The Second World War triggered various changes affecting agriculture. First, the area of land cultivated in the American Great Plains doubled during the war. The increased wheat production made more exports to Europe possible. Already aware of the risks of soil erosion, in 1933 the U.S. government established an elaborate scheme of farm subsidies to support soil conservation, crop diversification, stabilize farm incomes and provide flexible farm credit. Most farmers took loans to buy expensive machinery. Within a decade, farm debt more than doubled while farm income only rose by a third.

After the Second World War, military assembly lines were converted for civilian use, paving the way for a 10-fold increase in the use of tractors. By the 1950s several million tractors were ploughing American fields. On the fragile prairy ecosystem of the Great Plains, soil erosion rapidly took its toll and especially small farmers were hit by the drought in the 1950s. Many farmers were unable to pay back their loans, went bankrupt and moved to cities. The few large farmers who were left increased their farm acreage and grew cash crops to pay off the debt of their labour-saving machinery. By the time the first man had put his foot on the moon, 4 out of 10 American farms had disappeared in favour of large corporate factory farms.

At the same time that the end of the Second World War triggered large-scale mechanization, the use of chemical fertilizer also sharply increased. Ammonia factories used to produce ammunition were converted to produce cheap nitrogen fertilizer. Initial increase in productivity during the Green Revolution stalled and started to decline within two decades. By now the sobering figures indicate that despite the high yielding varieties and abundant chemical inputs, productivity in up to 39% of the area growing maize, rice, wheat and soya bean has stagnated or collapsed. Reliance on purchased annual inputs has increased production costs, which has led in many cases to increased farmer debt, and subsequent farm business failures. At present, agriculture consumes 30% of our oil use. With the rising oil and natural gas prices it may soon become too expensive to use these dwindling resources to produce fertilizer.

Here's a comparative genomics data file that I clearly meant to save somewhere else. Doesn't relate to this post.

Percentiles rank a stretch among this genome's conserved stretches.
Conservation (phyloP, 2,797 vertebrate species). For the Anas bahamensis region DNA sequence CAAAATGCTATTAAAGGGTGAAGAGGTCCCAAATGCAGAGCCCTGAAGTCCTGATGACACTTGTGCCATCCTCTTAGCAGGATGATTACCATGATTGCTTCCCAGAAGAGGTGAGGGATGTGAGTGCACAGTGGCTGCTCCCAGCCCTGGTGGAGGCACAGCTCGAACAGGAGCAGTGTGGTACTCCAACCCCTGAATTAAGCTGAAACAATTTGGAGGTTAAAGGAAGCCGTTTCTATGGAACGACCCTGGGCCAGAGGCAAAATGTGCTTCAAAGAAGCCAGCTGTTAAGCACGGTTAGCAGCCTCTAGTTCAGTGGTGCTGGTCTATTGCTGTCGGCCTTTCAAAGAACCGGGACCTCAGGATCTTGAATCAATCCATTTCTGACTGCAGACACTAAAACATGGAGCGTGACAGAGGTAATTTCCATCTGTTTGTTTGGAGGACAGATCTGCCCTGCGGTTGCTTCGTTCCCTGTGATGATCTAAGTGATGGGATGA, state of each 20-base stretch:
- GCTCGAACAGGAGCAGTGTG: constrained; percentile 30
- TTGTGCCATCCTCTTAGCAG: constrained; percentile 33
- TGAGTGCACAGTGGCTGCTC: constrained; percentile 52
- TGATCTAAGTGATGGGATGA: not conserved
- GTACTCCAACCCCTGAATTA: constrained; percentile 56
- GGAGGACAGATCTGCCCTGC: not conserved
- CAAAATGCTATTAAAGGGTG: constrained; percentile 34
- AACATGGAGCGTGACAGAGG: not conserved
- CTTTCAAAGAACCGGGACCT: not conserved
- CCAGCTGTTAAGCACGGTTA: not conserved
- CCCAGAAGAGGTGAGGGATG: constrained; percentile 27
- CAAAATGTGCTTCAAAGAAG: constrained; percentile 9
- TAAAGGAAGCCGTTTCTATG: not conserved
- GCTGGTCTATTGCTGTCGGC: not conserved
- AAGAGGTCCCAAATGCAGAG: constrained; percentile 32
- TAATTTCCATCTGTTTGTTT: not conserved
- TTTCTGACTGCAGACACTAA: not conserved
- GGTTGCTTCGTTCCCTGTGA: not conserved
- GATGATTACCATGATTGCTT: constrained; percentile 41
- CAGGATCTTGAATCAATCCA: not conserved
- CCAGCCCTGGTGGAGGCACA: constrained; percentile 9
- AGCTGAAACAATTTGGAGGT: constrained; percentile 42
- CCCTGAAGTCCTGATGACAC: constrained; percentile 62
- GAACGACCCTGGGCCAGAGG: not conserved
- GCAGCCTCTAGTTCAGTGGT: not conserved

Armed with fertilizers, farmers thought that manure was no longer needed to fertilize the land. A decline in organic matter in soils further aggravated the vulnerability of soils to erosion. As people saw the soil as a warehouse full of chemical elements that could be replenished ad libitum to feed crops, they ignored the microorganisms that provided a living bridge between organic matter, soil minerals and plants. Microorganisms do not have chlorophyll to do photosynthesis, like plants do, and require organic matter to feed on.

A 1995 review reported that each year 12 million hectares of arable land are lost due to soil erosion and land degradation. This is 1% of the available arable soil, per year. The only three regions in the world with good (loess) soil for agriculture are the American Midwest, northern Europe and northern China. Today, about a third of China’s total cultivated area is seriously eroded by wind and water.

While the plough has been the universal symbol of agriculture for centuries, people have begun to understand the devastating effect of ploughing on soil erosion. By the early 2000s, already 60% of farmland in Canada and the U.S.A. were managed with conservation tillage (leaving at least 30% of the field covered with crop residues) or no-till methods. In most other parts of the world, including Europe, ploughing is still common practice and living hedges as windbreaks against erosion are still too often seen as hindrance for large-scale field operations.